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The Evolution of the Fixture

Displays aren’t just about stacks of products, they’re about speaking to your overall brand aesthetic



When it comes to displaying denim in the store environment, why is this industry still stacking them 20-pairs deep? During my search for the perfect pair, I manage to destroy the look of your store, or at least your fixture, in less time than it takes to update my Facebook status. And with most mainstream retailers using the same display method, we’ve got a sea of jeans towers that do little to draw your attention (or distinguish one retailer from the next).

But place couture shoes atop cement-like cubes in a sculptural arrangement that appears to float above the floor and now you’ve got my attention. It’s this innovation by Pierre Hardy for its debut boutique in the U.S. that represents a new approach to fixturing in our industry.

Much like the beloved mannequin, fixturing’s role in the store environment is less about how high and wide you can stack merchandise. Today, it’s a more integral part of the visual merchandising aesthetic that’s designed to romance the merchandise, help pull out a product’s best features and make the consumer want to pick it up.

There are some great examples of this new thinking inside our annual June fixturing issue. Design star Giorgio Borruso talks about the inspiration behind his award-winning fixture design for Carlo Pazolini. Urban Outfitters shows off its mastery of repurposed objects, such as antique showcases and drafting tables, to display merchandise. However, it’s not just apparel and accessories retailers thinking in new ways. Check out Black, the latest electronics concept from U.K.-based Dixons that displays its cameras, smartphones and laptops in an environment that’s more like a fashion store and less like a house of gadgetry.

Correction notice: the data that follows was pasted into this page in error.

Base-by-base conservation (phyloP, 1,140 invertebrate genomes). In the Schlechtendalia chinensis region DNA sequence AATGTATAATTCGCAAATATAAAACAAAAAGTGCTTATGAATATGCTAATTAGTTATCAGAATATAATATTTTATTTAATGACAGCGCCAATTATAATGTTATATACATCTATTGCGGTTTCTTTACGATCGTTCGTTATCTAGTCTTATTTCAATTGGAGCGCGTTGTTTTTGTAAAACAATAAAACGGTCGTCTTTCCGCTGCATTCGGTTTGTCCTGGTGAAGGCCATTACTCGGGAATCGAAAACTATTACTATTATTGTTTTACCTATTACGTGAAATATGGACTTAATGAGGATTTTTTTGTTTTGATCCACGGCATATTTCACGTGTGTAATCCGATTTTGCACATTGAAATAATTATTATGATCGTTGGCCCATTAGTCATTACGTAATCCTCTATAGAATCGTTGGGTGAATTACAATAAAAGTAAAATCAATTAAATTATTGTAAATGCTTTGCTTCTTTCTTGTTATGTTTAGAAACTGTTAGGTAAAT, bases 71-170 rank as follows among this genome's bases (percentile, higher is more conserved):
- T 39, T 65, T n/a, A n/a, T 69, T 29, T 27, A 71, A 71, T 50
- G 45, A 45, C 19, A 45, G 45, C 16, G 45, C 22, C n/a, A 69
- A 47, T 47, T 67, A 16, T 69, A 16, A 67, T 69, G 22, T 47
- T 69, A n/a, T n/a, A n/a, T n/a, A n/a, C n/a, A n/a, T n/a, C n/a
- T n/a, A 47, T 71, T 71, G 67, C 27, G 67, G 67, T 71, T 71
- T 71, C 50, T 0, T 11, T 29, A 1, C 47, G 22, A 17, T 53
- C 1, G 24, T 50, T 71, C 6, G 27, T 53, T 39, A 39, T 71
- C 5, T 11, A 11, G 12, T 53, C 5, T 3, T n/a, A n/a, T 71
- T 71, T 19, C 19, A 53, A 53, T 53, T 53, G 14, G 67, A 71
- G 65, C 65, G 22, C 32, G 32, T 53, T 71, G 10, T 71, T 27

VMSD recently judged its 17th annual Visual Competition, and while I can’t disclose the results until next month’s issue (sorry for the tease), several comments heard from the judging panel reiterate this fresh approach (and appreciation) for innovation in fixturing. “It pops the product,” and “It’s strong but doesn’t fight the merchandise,” were just some of the remarks from judges as they reviewed this year’s submissions.

My hope is that we’ll continue to see more innovation as the industry continues to turn around – and more reasons to stop dead in our tracks at a $500 shoe displayed on a simple cube of genius.




MasterClass: ‘Re-Sparkling’ Retail: Using Store Design to Build Trust, Faith and Brand Loyalty

HOW CAN WE EMPOWER and inspire senior leaders to see design as an investment for future retail growth? This session, led by retail design expert Ian Johnston from Quinine Design, explores how physical stores remain unmatched in the ability to build trust, faith, and loyalty with your customers, ultimately driving shareholder value.

Presented by:
Ian Johnston
Founder and Creative Director, Quinine Design

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